After four long years, college is finally over and you are officially entering the real world. Hopefully you’ve landed your first job and are ready to set out on your own. But being responsible for your own finances is a big change once you head off campus. To help you get started, we’ve compiled our top five financial tips for college grads so you not only stay on top of your money, but make it work for you. Also, we’ve included 5 short 20-minute activities that will definitely get you started on the path to financial wisdom.
- Make a budget.
No, seriously, do it. This one may seem simple and tops a lot of our personal finance posts, but that just shows how crucial this step is in creating a sound financial future. As you are probably making more money than you did when you were in school, it’s important to get in the habit of planning how you’ll use it. Use a budget calculator to map out your income and expenses so that you know where each of your earned dollars goes. Play around with how much you can spend on discretionary expenses like going out to eat so that you can put a significant portion of your money into savings. It’s just as crucial to budget your fun spending as well as your bills – you’ll be much more at peace as a result.
20-Minute Activity: Jot down your monthly bills and compare with your income. It can be rough, just get something on paper. If you prefer online, try a site like Mint.com.
- Understand your student loans.
You may have skimmed over the fine print when you signed up for loans before your freshman year, but did you actually research the terms and conditions? Do some online research to help demystify federal versus private loans. Then either find your old paperwork or call your lender to determine what kind of interest rate you have, how much your monthly payments are, and when those payments start. Most federal loans allow a six month grace period after graduation, but most private loans do not.
20-Minute Activity: Call your lender. Have them send you your student loan terms and conditions to read again.
- Does your employer offer 401K contributions? Sign up.
Starting to save for retirement now will pay off big in the long run, especially if your employer matches your monthly contributions – that is essentially an addition to your salary! Contribute the maximum amount they will match (assuming it doesn’t otherwise cause you financial hardship). If your employer does not provide matching contributions, the general rule of thumb is to contribute at least 10% of your salary. After that, you can start building your emergency and personal savings funds. Bonus tip: the earlier you start the more you will benefit from the extraordinary power of compound interest.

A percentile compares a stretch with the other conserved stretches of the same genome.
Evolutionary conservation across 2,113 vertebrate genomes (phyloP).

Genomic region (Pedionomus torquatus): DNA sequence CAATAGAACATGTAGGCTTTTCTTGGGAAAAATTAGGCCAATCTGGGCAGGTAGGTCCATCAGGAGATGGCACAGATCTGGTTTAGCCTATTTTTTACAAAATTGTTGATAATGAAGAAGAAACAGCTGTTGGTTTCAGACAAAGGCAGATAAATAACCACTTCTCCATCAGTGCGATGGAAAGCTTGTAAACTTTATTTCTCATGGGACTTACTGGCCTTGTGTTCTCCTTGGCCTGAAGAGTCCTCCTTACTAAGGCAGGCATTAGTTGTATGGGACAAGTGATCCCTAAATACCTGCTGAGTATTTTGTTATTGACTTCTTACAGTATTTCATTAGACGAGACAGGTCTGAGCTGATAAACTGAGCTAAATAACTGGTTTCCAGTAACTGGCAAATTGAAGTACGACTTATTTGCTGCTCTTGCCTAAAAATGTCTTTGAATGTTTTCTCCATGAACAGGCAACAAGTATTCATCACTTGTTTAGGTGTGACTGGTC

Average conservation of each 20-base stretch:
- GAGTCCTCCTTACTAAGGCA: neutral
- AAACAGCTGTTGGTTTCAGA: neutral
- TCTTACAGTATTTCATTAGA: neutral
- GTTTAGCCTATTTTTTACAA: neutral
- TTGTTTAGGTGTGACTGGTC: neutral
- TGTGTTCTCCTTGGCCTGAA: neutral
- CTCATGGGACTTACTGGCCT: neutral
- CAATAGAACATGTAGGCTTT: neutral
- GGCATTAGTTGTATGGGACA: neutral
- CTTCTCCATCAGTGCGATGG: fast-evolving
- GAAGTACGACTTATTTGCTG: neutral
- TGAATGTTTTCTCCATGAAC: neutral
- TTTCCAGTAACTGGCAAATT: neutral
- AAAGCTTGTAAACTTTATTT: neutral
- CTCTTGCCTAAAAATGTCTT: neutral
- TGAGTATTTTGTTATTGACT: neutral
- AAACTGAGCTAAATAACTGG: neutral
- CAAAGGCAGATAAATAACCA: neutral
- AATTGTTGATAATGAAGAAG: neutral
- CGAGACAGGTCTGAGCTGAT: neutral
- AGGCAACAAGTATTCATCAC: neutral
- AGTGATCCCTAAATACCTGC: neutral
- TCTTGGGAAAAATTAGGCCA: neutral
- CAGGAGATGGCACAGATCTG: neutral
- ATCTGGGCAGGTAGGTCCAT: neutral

20-Minute Activity: See your human resources department during your lunch break to sign up for your 401K.
- Build your personal credit.
Establishing strong credit now will set you up for success further down the road. From getting a car loan to buying your first home, the steps you take in the years after college graduation help you get the best interest rates later. Sign up for a credit card to use exclusively for groceries or gas and make sure you pay it off each and every month. If you have roommates, volunteer to have any utilities put in your name and make sure you pay your cell phone bill on time. Most if not all of these companies report delinquencies to the major credit bureaus but it also strengthens your credit score when you have a long history of on-time payments.
20-Minute Activity: Research a low-limit, no annual fee credit card to start building credit.
- Save time and money for yourself.
After you’ve been at your job for a while, think about taking some vacation days and doing something fun for yourself. Travel abroad or take an extended road trip. Whatever you decide, take advantage of the free time now before work and family commitments become more demanding. You won’t regret the amazing experiences that ultimately shape your outlook on the world.
20-Minute Activity: Look into the typical cost of traveling to your desired destination, and mark a savings account to deduct a small amount monthly specifically for this trip.